It is with great pleasure that the Journal of European Psychology Students presents the third special edition of the Work in Progress (WiP) reports in partnership with the Junior Researcher Programme (JRP). The following collection of six papers stems from the 2014 European Summer School (ESS) hosted in Mellau, Austria, which was in its eighth year under the European Federation of Psychology Students’ Associations (EFPSA). This year’s programme has reached new heights and this special edition is one example of it.

The partnership between the JRP and JEPS was established to ensure the visibility of methods used in JRP projects. Thus, publishing these reports combines the main aim of JEPS – providing students the opportunity to publish their work – with the mission of the JRP - increasing information on how students can conduct high quality research, even with potentially limited access to resources and other obligations related to their studies.

The following are short methodology papers that outline the steps undertaken by research groups in developing and carrying out a research project in the context of low-resource, independent, student-driven, cross-cultural research. In line with the JEPS standard, all WiPs were subject to a peer-review process with specially selected Associate Editors and two independent Reviewers per manuscript. The first special edition was released in 2013.

The theme of the cohort is ‘Psychology at Work: Research on Occupation and Organisations’, which was chosen as it is both highly topical and reflects input from recent JRP stakeholders. Work is a pivotal way of fulfilling the human desire to be active, productive and related to others and it is essential for surviving – especially in a work-driven world. Research in work and organisational psychology aims to implement psychological principles, theories and methodologies to discuss topics such as leadership, human resources, personnel selection, performance, productivity and well-being in the workplace, whether that be corporate offices or primary schools. Together with their Supervisors, the six groups developed distinct research projects exploring unique aspects of this theme ranging from obesity discrimination and procrastination in the workplace, to the resilience of responders to disasters, to organisational justice and minority opinions in merging organisations.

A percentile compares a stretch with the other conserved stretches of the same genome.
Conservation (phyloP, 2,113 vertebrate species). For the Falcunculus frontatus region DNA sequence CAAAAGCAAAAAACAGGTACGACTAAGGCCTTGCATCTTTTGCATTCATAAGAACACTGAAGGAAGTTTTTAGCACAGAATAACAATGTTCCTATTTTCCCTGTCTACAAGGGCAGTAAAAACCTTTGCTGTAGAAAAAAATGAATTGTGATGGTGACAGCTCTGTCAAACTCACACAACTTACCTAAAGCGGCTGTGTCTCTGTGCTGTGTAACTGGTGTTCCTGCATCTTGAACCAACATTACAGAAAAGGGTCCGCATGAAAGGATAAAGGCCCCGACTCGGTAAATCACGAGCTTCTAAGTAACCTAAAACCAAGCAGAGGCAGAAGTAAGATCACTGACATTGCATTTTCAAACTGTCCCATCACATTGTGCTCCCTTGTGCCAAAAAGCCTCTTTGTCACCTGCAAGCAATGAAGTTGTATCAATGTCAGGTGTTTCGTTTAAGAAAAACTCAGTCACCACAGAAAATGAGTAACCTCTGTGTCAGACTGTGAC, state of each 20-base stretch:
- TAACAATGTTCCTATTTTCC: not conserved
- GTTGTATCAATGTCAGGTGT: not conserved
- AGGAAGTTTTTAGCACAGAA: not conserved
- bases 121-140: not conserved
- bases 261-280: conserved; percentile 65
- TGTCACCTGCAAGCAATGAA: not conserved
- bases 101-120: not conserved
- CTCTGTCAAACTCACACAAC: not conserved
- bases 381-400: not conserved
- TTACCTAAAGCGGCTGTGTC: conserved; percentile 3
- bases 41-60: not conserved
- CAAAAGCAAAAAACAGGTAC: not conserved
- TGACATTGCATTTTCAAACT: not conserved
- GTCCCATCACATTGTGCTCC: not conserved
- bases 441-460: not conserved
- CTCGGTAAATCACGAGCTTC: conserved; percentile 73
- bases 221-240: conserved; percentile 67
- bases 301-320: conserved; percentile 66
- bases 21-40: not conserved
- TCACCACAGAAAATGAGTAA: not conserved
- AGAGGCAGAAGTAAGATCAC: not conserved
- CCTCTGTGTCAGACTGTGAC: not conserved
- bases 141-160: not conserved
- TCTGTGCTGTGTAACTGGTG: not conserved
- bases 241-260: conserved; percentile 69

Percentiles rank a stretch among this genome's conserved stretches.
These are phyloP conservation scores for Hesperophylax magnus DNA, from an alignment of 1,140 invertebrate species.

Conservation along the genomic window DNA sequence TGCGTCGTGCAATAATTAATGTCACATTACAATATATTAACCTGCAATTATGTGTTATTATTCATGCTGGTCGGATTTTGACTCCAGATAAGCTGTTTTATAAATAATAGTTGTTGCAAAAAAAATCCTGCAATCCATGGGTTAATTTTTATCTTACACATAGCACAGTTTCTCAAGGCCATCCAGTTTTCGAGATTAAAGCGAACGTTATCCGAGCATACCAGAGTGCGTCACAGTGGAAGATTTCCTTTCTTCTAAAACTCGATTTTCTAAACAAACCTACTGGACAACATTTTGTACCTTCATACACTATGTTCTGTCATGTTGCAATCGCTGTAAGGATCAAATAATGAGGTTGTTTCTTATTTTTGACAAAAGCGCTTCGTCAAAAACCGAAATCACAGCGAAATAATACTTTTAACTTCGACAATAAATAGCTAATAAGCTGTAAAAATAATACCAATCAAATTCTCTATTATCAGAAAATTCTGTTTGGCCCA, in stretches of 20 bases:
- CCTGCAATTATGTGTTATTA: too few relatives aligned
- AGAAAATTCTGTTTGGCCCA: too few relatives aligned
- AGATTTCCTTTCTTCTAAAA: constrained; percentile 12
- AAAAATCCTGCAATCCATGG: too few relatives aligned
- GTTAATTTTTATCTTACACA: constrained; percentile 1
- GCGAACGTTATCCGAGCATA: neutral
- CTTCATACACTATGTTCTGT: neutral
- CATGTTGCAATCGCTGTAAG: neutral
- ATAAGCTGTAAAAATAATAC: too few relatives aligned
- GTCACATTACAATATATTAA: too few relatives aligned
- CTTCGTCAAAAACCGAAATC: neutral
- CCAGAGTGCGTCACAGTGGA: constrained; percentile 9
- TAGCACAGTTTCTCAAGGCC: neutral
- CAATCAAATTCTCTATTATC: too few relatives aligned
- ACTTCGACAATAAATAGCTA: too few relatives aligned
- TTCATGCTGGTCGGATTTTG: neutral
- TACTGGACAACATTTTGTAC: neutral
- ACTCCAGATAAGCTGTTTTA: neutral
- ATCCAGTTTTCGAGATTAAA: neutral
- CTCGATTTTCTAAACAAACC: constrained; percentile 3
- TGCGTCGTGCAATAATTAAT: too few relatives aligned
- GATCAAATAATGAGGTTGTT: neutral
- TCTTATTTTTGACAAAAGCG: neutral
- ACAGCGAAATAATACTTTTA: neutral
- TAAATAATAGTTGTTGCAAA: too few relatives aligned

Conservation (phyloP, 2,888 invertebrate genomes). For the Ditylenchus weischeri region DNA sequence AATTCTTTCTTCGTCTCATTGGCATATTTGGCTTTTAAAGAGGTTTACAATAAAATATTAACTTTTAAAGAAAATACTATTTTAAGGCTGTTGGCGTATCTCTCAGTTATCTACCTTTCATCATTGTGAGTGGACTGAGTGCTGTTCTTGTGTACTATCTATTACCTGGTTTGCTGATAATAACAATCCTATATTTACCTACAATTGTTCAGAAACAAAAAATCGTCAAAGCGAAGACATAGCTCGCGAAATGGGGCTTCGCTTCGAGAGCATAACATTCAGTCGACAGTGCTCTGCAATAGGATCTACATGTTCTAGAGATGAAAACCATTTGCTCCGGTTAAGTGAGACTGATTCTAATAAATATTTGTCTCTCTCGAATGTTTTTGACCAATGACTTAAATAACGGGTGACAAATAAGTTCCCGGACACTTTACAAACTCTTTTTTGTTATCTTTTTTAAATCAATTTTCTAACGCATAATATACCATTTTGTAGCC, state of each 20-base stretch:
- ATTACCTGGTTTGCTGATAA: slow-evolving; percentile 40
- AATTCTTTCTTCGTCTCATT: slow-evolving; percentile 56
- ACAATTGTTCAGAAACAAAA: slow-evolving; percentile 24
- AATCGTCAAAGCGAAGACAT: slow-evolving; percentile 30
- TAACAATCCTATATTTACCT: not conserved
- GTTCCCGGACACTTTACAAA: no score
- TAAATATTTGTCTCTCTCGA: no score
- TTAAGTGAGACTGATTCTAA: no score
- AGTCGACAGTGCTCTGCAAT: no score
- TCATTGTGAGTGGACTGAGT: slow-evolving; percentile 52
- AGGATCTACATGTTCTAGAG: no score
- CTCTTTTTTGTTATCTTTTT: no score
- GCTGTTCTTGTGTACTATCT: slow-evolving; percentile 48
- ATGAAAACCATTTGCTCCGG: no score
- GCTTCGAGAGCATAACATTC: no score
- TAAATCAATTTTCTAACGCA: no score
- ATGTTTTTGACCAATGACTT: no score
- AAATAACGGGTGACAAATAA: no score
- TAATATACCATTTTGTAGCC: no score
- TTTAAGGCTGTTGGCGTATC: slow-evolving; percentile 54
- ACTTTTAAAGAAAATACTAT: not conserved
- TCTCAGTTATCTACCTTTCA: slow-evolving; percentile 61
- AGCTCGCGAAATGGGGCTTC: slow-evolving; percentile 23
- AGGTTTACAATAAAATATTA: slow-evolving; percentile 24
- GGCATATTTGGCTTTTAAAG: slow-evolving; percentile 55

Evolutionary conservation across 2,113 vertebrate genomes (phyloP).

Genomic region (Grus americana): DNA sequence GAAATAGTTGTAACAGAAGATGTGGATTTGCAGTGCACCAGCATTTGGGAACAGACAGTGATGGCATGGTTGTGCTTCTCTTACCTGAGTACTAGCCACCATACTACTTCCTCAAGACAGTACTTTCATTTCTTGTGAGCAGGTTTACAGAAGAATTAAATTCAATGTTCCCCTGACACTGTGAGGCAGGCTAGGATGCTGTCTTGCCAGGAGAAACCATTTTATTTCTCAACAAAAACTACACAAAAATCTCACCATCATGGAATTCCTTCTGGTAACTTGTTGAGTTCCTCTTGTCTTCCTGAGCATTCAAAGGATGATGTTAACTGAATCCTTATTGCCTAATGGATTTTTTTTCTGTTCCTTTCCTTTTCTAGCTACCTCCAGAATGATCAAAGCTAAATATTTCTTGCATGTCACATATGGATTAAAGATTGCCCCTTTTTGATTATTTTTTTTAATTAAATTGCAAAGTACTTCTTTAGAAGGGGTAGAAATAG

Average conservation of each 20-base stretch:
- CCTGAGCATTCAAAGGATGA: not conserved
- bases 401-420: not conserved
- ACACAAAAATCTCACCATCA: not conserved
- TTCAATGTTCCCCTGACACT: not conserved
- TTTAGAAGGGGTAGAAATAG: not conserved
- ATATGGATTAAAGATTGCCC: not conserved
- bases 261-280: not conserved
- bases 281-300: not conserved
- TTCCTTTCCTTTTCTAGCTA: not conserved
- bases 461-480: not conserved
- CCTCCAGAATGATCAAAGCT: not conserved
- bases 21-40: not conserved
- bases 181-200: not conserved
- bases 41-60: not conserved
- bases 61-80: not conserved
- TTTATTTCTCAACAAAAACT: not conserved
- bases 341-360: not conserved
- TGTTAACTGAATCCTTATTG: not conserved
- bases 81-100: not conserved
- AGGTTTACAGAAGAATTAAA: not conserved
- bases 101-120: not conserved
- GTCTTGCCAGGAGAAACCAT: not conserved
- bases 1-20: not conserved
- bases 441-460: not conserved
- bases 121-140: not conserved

Since the ESS, the groups have presented their progress at the XXVIV EFPSA Congress, in April 2015, Srní, Czech Republic. The programme will culminate in August 2015 at the fourth JRP Conference in Cambridge, England, where all groups will present their completed research projects.

As with previous WiPs special editions, we hope to bring attention to high quality, student-driven research projects while also motivating other young people to engage in such activities. The JRP offers a hands-on learning experience for all involved students, Supervisors and Programme Officers, and we strongly hope you find the following papers demonstrate not only the role of psychologists in the workplace, but also the potential for young people to engage in relevant research to contribute to better working environments.

We wish to thank the many supporters of this partnership, especially Elisa Haller, Prof Richard Griffith, Ondřej Kácha, and the JEPS Editorial Team.

The JEPS Editorial Team also wishes to thank Suanne Braun, Christian Happ, Nazli Altinok, Florian Lange, Alexandra Trelle, and Tim Vanhoomissen who served as Associate Editors for this special edition.

We enthusiastically invite you to read this third Special Edition of the Work in Progress papers of the Junior Researcher Programme in the Journal of European Psychology Students.

Katharina Brecht, Editor-in-Chief, JEPS
University of Cambridge
Kai Ruggeri, Director, JRP
University of Cambridge
Miriam Thiel, Research Officer, JRP
City University London